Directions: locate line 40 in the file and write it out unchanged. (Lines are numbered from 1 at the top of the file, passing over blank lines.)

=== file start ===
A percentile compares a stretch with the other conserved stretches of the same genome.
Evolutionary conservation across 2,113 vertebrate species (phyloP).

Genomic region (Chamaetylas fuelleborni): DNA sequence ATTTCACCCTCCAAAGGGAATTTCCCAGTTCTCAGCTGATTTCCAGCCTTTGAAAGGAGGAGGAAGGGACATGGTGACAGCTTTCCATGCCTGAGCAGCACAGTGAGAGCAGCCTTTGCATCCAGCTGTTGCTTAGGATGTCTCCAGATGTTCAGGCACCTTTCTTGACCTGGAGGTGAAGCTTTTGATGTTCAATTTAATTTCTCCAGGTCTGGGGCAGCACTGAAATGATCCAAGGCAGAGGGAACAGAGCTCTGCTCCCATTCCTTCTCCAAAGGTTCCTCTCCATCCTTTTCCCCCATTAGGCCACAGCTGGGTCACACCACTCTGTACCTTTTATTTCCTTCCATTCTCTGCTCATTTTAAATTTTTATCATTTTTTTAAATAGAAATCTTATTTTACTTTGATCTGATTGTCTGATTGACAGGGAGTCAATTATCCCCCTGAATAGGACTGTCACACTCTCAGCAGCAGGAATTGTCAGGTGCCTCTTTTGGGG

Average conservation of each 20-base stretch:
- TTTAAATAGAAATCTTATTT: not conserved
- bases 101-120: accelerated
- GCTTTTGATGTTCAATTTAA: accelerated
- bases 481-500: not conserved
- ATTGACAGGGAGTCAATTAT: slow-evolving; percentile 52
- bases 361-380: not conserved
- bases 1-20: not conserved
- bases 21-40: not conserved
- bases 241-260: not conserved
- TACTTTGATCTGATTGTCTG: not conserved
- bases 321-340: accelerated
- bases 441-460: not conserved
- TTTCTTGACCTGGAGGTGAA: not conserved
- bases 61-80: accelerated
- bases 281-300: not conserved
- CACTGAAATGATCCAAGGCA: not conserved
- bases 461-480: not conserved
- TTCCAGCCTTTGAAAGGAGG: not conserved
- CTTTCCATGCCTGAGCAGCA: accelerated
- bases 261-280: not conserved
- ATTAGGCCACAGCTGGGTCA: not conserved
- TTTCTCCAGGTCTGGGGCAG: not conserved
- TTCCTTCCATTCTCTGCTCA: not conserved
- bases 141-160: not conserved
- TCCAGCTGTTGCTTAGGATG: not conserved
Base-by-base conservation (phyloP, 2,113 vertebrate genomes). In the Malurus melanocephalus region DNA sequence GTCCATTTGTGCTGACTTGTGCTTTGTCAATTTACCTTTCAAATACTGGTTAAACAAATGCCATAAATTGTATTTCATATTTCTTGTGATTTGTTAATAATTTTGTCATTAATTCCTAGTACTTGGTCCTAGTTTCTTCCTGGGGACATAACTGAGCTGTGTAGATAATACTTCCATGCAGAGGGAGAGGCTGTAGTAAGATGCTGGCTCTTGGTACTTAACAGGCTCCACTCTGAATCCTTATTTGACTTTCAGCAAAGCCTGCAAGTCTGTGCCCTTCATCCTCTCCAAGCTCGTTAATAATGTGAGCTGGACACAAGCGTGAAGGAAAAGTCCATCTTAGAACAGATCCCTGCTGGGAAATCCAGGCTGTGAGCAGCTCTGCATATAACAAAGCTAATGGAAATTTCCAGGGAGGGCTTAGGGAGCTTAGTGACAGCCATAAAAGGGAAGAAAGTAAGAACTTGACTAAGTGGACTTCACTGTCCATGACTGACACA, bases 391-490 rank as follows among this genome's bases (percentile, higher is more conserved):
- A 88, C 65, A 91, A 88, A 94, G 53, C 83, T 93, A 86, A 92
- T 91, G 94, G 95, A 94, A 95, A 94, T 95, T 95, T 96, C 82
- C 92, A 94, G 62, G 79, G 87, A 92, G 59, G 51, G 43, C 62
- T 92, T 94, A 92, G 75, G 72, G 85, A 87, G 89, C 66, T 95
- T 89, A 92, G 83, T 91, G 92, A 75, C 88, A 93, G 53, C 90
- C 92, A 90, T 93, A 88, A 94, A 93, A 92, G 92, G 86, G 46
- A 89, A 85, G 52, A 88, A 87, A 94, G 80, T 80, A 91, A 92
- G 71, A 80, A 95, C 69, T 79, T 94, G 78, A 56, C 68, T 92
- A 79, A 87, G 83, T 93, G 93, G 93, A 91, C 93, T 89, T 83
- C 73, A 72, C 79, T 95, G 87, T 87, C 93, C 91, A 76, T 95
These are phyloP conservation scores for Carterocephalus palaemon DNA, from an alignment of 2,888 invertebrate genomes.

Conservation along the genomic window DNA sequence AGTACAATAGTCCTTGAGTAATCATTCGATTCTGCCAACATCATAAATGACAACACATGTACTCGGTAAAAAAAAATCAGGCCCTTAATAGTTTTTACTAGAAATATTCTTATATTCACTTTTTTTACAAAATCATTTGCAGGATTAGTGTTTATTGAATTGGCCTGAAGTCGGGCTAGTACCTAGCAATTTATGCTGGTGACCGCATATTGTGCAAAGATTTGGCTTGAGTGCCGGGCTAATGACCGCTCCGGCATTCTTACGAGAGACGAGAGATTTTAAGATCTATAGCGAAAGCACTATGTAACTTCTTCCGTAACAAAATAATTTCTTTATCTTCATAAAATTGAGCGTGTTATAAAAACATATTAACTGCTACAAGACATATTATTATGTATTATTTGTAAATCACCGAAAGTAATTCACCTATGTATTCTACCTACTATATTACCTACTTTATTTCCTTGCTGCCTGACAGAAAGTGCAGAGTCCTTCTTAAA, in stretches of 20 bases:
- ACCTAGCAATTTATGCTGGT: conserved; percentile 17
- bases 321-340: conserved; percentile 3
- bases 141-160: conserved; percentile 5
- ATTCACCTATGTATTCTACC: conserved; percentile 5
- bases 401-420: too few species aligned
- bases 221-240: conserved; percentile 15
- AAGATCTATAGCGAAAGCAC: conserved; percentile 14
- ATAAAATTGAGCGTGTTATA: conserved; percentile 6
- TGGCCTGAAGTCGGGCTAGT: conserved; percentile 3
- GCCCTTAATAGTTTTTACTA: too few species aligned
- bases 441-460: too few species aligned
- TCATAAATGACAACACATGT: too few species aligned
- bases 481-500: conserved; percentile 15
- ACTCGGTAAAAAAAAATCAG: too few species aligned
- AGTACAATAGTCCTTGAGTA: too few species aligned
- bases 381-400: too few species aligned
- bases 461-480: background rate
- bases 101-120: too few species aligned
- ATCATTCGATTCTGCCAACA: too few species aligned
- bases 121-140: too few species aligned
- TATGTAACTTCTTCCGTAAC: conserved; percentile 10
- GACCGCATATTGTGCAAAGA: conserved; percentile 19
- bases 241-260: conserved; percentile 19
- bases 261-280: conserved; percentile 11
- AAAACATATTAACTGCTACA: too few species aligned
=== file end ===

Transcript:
- C 73, A 72, C 79, T 95, G 87, T 87, C 93, C 91, A 76, T 95